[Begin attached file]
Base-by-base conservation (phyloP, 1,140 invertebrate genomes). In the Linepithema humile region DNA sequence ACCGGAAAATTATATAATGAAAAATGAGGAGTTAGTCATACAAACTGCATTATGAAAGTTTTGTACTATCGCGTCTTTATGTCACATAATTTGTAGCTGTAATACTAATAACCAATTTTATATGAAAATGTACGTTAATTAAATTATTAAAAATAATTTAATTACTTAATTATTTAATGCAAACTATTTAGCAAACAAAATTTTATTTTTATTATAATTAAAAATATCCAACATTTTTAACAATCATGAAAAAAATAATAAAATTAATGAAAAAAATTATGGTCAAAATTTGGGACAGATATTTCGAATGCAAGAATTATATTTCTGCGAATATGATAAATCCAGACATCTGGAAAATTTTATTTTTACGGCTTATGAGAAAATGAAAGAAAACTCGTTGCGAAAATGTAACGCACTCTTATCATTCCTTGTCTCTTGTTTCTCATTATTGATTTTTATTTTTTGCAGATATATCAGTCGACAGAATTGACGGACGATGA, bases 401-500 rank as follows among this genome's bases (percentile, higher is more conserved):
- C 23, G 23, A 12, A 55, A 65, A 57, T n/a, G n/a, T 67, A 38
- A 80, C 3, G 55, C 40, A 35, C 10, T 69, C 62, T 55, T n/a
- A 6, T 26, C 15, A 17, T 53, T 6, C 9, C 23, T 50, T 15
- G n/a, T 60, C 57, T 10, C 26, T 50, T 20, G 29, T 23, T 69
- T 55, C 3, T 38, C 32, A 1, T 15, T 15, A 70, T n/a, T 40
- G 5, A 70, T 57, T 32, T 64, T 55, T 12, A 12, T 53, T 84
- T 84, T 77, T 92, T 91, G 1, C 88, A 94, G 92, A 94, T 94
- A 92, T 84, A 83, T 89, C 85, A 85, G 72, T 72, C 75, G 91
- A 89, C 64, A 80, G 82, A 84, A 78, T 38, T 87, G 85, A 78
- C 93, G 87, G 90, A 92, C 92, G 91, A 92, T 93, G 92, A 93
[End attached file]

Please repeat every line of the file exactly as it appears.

Base-by-base conservation (phyloP, 1,140 invertebrate genomes). In the Linepithema humile region DNA sequence ACCGGAAAATTATATAATGAAAAATGAGGAGTTAGTCATACAAACTGCATTATGAAAGTTTTGTACTATCGCGTCTTTATGTCACATAATTTGTAGCTGTAATACTAATAACCAATTTTATATGAAAATGTACGTTAATTAAATTATTAAAAATAATTTAATTACTTAATTATTTAATGCAAACTATTTAGCAAACAAAATTTTATTTTTATTATAATTAAAAATATCCAACATTTTTAACAATCATGAAAAAAATAATAAAATTAATGAAAAAAATTATGGTCAAAATTTGGGACAGATATTTCGAATGCAAGAATTATATTTCTGCGAATATGATAAATCCAGACATCTGGAAAATTTTATTTTTACGGCTTATGAGAAAATGAAAGAAAACTCGTTGCGAAAATGTAACGCACTCTTATCATTCCTTGTCTCTTGTTTCTCATTATTGATTTTTATTTTTTGCAGATATATCAGTCGACAGAATTGACGGACGATGA, bases 401-500 rank as follows among this genome's bases (percentile, higher is more conserved):
- C 23, G 23, A 12, A 55, A 65, A 57, T n/a, G n/a, T 67, A 38
- A 80, C 3, G 55, C 40, A 35, C 10, T 69, C 62, T 55, T n/a
- A 6, T 26, C 15, A 17, T 53, T 6, C 9, C 23, T 50, T 15
- G n/a, T 60, C 57, T 10, C 26, T 50, T 20, G 29, T 23, T 69
- T 55, C 3, T 38, C 32, A 1, T 15, T 15, A 70, T n/a, T 40
- G 5, A 70, T 57, T 32, T 64, T 55, T 12, A 12, T 53, T 84
- T 84, T 77, T 92, T 91, G 1, C 88, A 94, G 92, A 94, T 94
- A 92, T 84, A 83, T 89, C 85, A 85, G 72, T 72, C 75, G 91
- A 89, C 64, A 80, G 82, A 84, A 78, T 38, T 87, G 85, A 78
- C 93, G 87, G 90, A 92, C 92, G 91, A 92, T 93, G 92, A 93